2017 Newton Prize winners

Read about the winners of the 2017 Newton Prize in India, Malaysia, Thailand and Vietnam.

From 2005 to 2014, Vietnam was hit by 649 natural disasters destroying almost half a million homes and causing 10,000 casualties annually. Although the country has devoted efforts to reducing the...
08 October 2020
Shrimp farming is a major economic activity in Asia, generating millions of jobs and supporting rural communities. Periodic and unpredictable massive production drops occur with shrimp resulting in...
08 October 2020
As much as 8% of the Thai population is affected by rare genetic diseases. Patients with rare diseases typically endure around seven years of investigation. Timely diagnosis can mean improved...
08 October 2020
Palm oil production is a major contributor to the Malaysian economy but this industry is also a large source of highly polluting waste effluents. Work to develop a sustainable bioremediation method...
08 October 2020
The supply of clean, sustainable, and affordable energy is a key issue in India and across the world. There is a need for a low upfront cost, high-efficiency source of energy production to improve...
08 October 2020
Obstetric haemorrhage, pre-eclampsia and sepsis account for more than 50% of maternal deaths worldwide. Early detection and effective management of these conditions relies on vital signs monitoring,...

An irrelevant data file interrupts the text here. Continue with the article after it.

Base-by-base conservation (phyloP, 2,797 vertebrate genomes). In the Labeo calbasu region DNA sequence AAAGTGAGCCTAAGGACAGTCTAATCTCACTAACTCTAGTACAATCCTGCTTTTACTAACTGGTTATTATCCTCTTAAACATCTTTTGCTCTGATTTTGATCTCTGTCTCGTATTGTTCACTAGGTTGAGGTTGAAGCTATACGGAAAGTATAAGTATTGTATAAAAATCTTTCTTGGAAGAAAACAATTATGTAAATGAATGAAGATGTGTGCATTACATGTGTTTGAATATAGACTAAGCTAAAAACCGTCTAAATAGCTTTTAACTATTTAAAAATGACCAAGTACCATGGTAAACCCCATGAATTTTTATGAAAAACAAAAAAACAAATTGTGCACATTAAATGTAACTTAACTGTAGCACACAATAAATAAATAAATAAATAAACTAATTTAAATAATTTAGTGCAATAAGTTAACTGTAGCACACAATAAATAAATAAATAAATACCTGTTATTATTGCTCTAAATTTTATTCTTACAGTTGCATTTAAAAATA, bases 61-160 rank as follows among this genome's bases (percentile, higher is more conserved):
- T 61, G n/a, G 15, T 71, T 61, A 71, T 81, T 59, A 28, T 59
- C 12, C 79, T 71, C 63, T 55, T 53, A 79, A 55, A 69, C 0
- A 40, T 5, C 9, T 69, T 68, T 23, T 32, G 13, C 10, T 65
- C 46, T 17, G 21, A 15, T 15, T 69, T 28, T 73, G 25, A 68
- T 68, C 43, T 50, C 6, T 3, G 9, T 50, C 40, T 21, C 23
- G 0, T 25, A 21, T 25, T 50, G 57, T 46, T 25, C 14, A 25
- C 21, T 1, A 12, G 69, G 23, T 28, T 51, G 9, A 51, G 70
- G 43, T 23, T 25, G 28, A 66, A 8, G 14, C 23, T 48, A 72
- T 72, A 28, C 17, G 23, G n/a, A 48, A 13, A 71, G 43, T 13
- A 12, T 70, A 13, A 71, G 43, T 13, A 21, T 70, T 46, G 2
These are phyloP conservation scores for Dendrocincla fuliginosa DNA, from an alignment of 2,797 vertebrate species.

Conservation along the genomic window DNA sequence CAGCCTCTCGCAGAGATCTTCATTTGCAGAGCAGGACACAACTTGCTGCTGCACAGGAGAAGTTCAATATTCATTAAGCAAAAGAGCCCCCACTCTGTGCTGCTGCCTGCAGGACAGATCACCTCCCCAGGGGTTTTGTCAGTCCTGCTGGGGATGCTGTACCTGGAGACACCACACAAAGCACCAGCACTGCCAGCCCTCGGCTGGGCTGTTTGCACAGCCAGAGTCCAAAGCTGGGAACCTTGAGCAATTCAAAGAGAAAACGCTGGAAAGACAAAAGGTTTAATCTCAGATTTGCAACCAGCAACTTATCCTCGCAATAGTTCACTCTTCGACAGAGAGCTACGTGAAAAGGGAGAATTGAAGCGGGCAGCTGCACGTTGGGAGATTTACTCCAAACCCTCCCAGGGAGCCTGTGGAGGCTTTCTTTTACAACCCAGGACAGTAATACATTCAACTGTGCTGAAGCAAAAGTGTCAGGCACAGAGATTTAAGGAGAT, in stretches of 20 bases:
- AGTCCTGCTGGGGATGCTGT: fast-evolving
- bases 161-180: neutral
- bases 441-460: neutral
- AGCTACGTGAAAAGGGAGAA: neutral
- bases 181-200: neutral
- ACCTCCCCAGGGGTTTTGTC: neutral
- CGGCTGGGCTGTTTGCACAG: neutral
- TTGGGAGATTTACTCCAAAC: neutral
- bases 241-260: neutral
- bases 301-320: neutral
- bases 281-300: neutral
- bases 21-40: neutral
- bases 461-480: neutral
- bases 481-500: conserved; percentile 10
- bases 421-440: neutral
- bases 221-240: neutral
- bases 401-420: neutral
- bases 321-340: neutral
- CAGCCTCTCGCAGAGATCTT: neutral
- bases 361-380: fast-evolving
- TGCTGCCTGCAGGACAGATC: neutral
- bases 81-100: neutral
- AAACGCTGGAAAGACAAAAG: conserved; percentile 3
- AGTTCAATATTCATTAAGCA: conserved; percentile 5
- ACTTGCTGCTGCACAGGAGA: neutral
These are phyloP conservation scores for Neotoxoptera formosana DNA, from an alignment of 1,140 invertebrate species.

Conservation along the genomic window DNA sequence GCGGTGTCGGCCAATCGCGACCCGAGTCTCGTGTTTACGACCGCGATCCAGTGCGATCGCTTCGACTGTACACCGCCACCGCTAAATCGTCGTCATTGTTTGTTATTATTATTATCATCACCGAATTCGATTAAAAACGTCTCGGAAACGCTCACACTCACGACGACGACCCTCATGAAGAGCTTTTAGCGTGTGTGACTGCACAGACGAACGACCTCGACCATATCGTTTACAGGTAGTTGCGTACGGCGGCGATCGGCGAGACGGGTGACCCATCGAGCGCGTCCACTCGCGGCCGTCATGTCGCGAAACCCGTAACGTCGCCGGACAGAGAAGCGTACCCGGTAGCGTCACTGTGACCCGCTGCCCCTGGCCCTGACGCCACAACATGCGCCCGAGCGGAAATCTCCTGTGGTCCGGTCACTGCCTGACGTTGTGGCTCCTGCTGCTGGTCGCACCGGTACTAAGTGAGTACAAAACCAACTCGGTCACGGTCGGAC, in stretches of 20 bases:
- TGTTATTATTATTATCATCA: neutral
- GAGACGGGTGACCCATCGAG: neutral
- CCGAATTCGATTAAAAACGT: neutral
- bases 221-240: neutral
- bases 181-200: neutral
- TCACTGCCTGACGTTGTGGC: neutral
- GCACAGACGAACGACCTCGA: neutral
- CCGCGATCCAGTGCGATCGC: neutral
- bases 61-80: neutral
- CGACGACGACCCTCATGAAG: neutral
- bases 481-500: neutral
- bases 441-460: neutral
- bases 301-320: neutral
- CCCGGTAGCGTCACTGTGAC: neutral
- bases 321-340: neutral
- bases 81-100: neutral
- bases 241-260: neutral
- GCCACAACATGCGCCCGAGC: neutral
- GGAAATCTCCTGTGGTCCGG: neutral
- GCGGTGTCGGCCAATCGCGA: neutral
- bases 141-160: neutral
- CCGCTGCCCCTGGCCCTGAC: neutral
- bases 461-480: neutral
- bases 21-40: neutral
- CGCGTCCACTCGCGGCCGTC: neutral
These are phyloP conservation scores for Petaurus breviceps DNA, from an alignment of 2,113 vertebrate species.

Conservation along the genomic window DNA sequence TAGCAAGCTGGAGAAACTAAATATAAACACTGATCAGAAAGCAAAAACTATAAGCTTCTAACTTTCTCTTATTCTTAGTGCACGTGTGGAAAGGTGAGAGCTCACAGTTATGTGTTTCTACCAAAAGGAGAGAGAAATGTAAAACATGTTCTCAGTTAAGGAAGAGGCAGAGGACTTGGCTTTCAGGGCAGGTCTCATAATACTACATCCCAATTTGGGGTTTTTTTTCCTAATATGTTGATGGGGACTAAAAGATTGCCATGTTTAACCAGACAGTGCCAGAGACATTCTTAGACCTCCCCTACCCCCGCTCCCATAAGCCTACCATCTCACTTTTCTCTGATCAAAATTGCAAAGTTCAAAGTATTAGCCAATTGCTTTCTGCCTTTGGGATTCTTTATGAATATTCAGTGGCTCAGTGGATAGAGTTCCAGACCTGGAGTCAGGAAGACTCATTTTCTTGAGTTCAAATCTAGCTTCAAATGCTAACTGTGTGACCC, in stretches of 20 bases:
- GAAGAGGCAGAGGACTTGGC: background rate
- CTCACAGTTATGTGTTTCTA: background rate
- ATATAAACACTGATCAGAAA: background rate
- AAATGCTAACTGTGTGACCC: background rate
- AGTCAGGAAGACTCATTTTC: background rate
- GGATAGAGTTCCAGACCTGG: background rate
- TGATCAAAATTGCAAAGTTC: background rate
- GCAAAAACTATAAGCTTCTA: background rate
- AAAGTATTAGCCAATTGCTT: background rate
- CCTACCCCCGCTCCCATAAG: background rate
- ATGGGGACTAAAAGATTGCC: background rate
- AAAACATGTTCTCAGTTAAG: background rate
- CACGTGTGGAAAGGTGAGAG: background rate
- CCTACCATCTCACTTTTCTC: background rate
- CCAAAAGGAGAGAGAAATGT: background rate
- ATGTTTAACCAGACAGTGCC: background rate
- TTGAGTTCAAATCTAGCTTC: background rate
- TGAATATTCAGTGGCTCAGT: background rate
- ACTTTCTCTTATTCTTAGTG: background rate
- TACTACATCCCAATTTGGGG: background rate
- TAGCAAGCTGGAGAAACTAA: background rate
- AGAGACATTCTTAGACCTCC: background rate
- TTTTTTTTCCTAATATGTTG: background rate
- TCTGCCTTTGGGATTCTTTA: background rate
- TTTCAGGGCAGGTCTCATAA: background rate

08 October 2020

2017 Chair & Committee

The 2017 Newton Prizes were awarded by the 2017 Newton Prize Committee which was chaired by President of the Royal Society and Nobel Prize Winner, Sir Venki Ramakrishnan FRS.

The 2017 Newton Prize Committee reviewed all of the short-listed applications, along with feedback from the expert peer reviewers, and identified the winners using a consistent scoring system.


Professor Sir Venki Ramakrishnan, President of the Royal Society

“One of the aims of the Newton Prize is to highlight the lasting partnerships developed between UK researchers and their colleagues in Newton Fund partner countries to solve global challenges.”

“Latin America has a wealth of excellent researchers working in collaboration with the UK to tackle issues as diverse as post conflict studies, biodiversity, health and earth observation through the Newton Fund partnerships in the region. As Chair of the Newton Prize Committee, I look forward to finding out more about these collaborative endeavours.”

Venki Ramakrishnan is a Fellow of the Royal Society, a member of the European Molecular Biology Organization (EMBO) and a member of the U.S. National Academy of Sciences. He received the Louis-Jeantet prize for medicine in 2007 and shared the Nobel prize for chemistry in 2009. In 2015, he was elected President of the Royal Society for a 5-year term.

2017 Committee

Professor Elizabeth Tanner, Professor of Biomedical Materials, University of Glasgow

Professor Jonathan Weber, Director of Research for the Faculty of Medicine, Imperial College

Dr Irene Guijt, Head of Research, Oxfam

Professor Sir Howard Newby, retired Vice-Chancellor, University of Liverpool

Professor Nick Jennings, Vice-Provost (Research), Chair of Artificial Intelligence, Imperial College

Professor Georgina Mace, Head of the Centre for Biodiversity and Environment Research, University College London

Dr Jonathan Hague, Vice President R&D Operations and Open Innovation, Unilever

Professor Armida Alisjahbana, Professor of Economics, Padjadjaran University; founder of Sustainable Development Goals Centre, Padjadjaran University.

Professor Azim Surani, Director of Germline and Epigenomics Research, University of Cambridge

Newton Prize 2017 Booklet

To find out more about the full shortlist read the 2017 Newton Prize booklet.

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